Interactive Read-Aloud

Dr. Liliann Patterson, third grade teacher at Westmorland Union Elementary, tells us how to use the "Interactive Read-Aloud" activity to help students learn, use, and practice new language through meaningful conversations.

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Presenter

Dr. Liliann Patterson, third grade teacher in Westmoreland, California, and also a teacher leader with a California Reading Literature Project.

Transcript

My name is Dr. Liliann Patterson and I am a third grade teacher in Westmoreland, California, and also I’m a teacher leader with the California Reading Literature Project. The strategy that we are going to review today is called “Interactive Read-Aloud”. By implementing this strategy, we allow students to learn, use, and practice new language through meaningful conversations.

I have used this strategy with my third graders each time that I teach a story. Read-aloud is used by teachers so that students are able to listen to a reader, a fluent reader, read with expression and animation. Read-aloud gives the students the opportunity to learn new words, to learn new topics and to develop their listening skills as they are listening to you read fluently. The strategy can be used in any grade level, because the goal is for every single student in K12 to be able to understand the words, the sentences, and the stories that they’re reading. We want them to understand them so they can talk about them and they can answer questions about the stories.

For this strategy, you just have to worry about three steps:

The first steps is the one that you are in charge of. You have to make sure that you practice and preview the story before you go in front of the students to teach it. We practice the story because sometimes the stories might have words that are difficult to pronounce. There might be the name of characters, there might be the name of cities or towns. So we want to make sure that we understand how to correctly pronounce those words. We also want to make sure that we look for dialogue when there are different characters, such as in the story “The Three Little Pigs”. We want to make sure that we choose those different voices that we’re going to use when a pig is talking versus when a wolf is talking.

In addition to the preview of the dialogue and the worst that might be difficult to say, we also want to look at the story and have some sticky notes ready because we want to identify where is the best place to ask questions about the story. Remember, we want the students to be able to let us know through their answers if they’re understanding the story. If it happens that when you are asking the questions the students still do not understand it, they don’t know how to answer the story. Go back to that section, the beginning of that section, reread it, talk about it and then ask the question again and ultimately the student will be able to give you the answer. So we have to preview the text. Here are some examples of some questions that you can use when you are using a story as your read-aloud.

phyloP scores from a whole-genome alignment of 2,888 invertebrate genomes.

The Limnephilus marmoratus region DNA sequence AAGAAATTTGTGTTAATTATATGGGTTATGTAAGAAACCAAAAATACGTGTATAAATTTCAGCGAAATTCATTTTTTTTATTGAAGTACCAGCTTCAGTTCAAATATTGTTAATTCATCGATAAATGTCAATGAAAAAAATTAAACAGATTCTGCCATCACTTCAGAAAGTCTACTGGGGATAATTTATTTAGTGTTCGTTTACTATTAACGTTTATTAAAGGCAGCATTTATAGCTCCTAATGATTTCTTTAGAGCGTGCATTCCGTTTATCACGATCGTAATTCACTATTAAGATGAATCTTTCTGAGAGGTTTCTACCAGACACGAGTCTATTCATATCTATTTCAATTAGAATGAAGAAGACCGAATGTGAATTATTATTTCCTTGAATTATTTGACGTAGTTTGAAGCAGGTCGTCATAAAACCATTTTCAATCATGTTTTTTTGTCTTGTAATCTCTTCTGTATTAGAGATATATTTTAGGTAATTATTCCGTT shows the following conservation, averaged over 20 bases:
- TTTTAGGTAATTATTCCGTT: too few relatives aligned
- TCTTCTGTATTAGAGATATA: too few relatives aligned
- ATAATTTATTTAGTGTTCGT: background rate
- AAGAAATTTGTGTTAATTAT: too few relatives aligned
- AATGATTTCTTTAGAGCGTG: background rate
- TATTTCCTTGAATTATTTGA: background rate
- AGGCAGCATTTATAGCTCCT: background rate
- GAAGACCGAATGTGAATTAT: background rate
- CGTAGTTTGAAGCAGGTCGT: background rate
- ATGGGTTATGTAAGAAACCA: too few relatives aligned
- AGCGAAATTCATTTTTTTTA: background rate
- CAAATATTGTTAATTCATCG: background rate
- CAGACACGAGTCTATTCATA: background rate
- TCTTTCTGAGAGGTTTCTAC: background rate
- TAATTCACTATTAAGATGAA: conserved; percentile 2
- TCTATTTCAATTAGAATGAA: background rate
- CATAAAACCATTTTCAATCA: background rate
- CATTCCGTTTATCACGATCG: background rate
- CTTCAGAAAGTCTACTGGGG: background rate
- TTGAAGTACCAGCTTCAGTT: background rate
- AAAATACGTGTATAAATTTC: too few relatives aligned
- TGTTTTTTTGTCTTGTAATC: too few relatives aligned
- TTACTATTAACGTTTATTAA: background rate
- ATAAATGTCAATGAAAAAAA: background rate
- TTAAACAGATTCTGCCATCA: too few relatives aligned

Now the second thing that you do, that is something that you do in front of the students. This is you teach the vocabulary words that are crucial for them to understand. Ideally, the materials that you’re using have already identified the words, usually they’re highlighted in the text, or if it happens that the materials don’t have them, you can go ahead and find between 7 to 10 words while you’re doing your pre-read, in your preview, and you can identify it. For instance, what are the words that I’m supposed to select? Well, if you are reading a story about a town that had a tornado and, as result, there were many damages, you need to make sure that you teach the word “tornado” and “damages” so the students are able to understand the extent of the damages that the tornado causes.

Now, once you have the words, what we do is we follow some steps so the students are able to understand the words and also to be able to picture the definition of the words in their heads. You show the word, you show them how is it pronounced, you give them a picture that is going to help them understand the meaning of the word. So make sure that the pictures actually convey the meaning of the word and use the word in a sentence so they understand how the word is used in a sentence. So you do those steps for all of the words that you’re going to teach, show them the word, give them a picture that defines the word and use the word in a sentence.

So the first step was you preview this text. The second step is you teach the vocabulary words and the third step will be now we’re going to read the story together. What I would recommend is that you read the story one paragraph at a time .You read one paragraph and you ask the students after you have read together the story that the section as the student, “hey boys and girls, are there any words that you still don’t understand?” Make sure that you clarify those words that they don’t understand so we can ensure that the students are understanding each section that you are asking. Then once the students understand the content of that paragraph, then you can ask them the question that you put on the post-it. You ask that question, don’t let any student answer, ask the question, then give them time to think — they can talk to their partners so they can compare their answers — and then randomly select a student so he or she can answer the question.

We are using the Interactive Read-Aloud activity to help student discover the story’s meaning. We need to be patient, because sometimes we’re going to have to stop, go back, reread and then have questions to be answers. The goal is for students to understand the story’s words, sentences and paragraphs. And this is what comprehension is all about.

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